Finally, when requesting entities, it is possible to have related entities be directly included in the response, by using the “$expand” query parameter. The expanded items can be subjected to all query parameters, including the “$expand” query parameter. This makes it possible to perform a single request for a Thing, including its Datastreams and their ObservedProperties, and the latest Observation of each of these Datastreams.

2.2.3. Implementations

● FROST-Server
FROST-Server (FRaunhofer Opensource SensorThings Server) is an open-source implementation of the standard, developed by the German research institute Fraunhofer IOSB, to cover their need for a standards-based, easy to use sensor management and sensor-data storage platform, for use in various research programs. It is written in the Java programming language and can be deployed on servlet containers such as Apache Tomcat or Wildfly. For data persistence, it currently has backends for the PostgreSQL database management system, with either numeric, string or UUID entity identifiers.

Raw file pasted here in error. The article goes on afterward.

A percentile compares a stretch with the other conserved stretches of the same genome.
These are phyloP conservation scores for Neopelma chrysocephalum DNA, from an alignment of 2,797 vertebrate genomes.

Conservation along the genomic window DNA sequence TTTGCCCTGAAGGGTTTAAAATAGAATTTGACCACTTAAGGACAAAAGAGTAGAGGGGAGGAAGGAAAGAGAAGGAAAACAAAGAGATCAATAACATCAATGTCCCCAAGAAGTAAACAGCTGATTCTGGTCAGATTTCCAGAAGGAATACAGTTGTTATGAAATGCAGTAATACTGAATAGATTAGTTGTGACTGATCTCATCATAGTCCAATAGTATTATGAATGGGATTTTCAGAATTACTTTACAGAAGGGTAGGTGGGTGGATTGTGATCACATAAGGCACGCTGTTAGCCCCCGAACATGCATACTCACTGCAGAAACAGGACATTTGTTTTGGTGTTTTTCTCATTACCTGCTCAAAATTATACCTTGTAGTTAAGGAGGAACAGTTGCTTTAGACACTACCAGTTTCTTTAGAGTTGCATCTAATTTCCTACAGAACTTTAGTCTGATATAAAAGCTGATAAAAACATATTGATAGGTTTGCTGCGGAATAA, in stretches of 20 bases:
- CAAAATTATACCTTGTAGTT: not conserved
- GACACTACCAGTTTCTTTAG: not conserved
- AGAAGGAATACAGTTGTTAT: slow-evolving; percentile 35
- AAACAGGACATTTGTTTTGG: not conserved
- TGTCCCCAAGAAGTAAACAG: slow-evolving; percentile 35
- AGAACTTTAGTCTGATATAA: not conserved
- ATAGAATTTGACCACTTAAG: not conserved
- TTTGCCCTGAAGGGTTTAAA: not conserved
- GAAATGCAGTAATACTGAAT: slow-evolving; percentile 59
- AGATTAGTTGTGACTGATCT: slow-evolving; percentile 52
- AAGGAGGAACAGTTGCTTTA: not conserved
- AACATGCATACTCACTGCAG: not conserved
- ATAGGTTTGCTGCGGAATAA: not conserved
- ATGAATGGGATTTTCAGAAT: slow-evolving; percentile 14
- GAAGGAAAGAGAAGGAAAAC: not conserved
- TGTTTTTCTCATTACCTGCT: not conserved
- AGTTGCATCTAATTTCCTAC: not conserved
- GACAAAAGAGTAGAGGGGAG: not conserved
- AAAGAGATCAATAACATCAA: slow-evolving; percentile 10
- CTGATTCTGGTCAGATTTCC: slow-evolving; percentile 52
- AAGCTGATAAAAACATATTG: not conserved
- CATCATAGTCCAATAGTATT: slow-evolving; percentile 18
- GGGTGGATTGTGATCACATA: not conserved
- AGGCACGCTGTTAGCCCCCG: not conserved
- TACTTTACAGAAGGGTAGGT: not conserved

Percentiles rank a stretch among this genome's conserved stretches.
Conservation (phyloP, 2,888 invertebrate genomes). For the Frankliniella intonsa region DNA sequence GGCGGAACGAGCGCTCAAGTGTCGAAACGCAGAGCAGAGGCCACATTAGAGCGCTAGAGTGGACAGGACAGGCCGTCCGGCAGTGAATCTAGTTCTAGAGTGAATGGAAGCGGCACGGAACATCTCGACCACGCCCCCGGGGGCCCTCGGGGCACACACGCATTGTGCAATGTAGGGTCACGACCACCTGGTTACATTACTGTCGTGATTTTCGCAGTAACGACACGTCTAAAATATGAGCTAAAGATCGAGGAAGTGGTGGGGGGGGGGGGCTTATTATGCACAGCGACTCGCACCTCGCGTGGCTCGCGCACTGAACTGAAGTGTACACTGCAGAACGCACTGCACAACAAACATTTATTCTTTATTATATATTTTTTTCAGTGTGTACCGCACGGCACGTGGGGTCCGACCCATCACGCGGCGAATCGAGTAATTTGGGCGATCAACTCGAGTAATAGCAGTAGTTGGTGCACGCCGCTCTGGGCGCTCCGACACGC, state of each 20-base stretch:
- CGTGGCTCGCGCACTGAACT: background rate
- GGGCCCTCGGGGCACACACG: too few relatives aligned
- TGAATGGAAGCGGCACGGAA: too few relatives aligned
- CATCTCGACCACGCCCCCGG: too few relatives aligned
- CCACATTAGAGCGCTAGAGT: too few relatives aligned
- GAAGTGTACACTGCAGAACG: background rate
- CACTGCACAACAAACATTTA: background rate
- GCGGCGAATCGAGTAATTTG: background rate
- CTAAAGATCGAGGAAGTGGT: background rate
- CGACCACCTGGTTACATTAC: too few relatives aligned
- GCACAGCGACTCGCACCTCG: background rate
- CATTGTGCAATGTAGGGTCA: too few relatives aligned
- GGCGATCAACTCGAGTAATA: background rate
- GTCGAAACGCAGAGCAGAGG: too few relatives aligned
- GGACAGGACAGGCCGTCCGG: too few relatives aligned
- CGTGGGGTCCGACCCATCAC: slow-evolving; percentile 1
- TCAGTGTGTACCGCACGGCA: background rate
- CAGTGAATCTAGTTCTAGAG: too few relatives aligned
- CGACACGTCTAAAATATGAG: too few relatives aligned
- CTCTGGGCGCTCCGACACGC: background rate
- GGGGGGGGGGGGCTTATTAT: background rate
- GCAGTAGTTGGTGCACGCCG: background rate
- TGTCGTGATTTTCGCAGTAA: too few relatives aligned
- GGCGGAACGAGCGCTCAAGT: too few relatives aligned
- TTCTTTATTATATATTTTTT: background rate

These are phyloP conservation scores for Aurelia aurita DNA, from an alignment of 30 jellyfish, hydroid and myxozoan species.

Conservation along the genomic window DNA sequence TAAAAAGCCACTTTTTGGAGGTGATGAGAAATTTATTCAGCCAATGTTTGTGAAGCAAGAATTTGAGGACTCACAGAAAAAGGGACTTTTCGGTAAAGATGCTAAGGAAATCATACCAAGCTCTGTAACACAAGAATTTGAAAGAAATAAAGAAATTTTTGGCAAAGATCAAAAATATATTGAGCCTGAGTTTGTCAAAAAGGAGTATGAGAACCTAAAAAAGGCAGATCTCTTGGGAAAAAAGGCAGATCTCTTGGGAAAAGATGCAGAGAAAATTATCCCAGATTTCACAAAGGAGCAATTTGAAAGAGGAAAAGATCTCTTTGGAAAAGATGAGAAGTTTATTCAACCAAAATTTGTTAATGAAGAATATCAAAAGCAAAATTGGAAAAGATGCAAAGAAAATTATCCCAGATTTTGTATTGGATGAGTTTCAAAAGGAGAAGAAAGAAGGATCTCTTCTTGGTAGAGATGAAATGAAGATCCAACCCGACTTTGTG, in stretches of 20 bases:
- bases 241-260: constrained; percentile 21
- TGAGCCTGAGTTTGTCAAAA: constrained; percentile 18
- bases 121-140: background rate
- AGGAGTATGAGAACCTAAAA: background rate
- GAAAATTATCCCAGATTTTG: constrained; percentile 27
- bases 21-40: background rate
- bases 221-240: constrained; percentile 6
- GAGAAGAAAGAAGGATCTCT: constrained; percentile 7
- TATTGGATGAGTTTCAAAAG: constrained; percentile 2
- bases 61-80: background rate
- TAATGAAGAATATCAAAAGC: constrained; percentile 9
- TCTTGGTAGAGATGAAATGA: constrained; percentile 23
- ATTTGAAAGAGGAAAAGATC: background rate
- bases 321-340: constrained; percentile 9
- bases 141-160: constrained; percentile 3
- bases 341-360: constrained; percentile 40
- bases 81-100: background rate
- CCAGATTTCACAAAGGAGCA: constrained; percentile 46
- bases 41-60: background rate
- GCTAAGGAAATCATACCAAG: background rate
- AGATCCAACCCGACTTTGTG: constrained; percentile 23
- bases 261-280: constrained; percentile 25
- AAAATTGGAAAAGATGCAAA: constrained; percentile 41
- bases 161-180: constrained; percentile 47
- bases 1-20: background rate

Since it was developed to cover the wide range of use-cases that appear in research projects, the focus of development was on feature completeness and extendibility. The server implements the complete specification of the OGC SensorThings API Part 1: Sensing, including all extensions [8]. The open-source nature of the implementation means that users can tune and optimise the implementation for their specific use-case.
●  52 North
52 North provides another comprehensive open source implementation that enables sharing of observation data and corresponding metadata. The implementation is not only based on the OGC Sensor Observation Service (SOS) interface—but also through a range of complementary interfaces (e.g., a non-standardised REST API especially optimised for the development of lightweight client applications).
In 2017, the 52 North Sensor Web team completed a prototype for different ways to evaluate how to enhance the 52 North SOS implementation with support for the SensorThings API standard. Due to the strong similarities between the SOS and SensorThings API interfaces as well as data models (i.e., ISO/OGC Observations and Measurements is also a core foundation of the SensorThings API) this enhancement was rather easy to achieve. Currently, there is ongoing work at 52 North to advance the prototypical developments into a stable module that with be published together with the next major SOS release expected for 2018.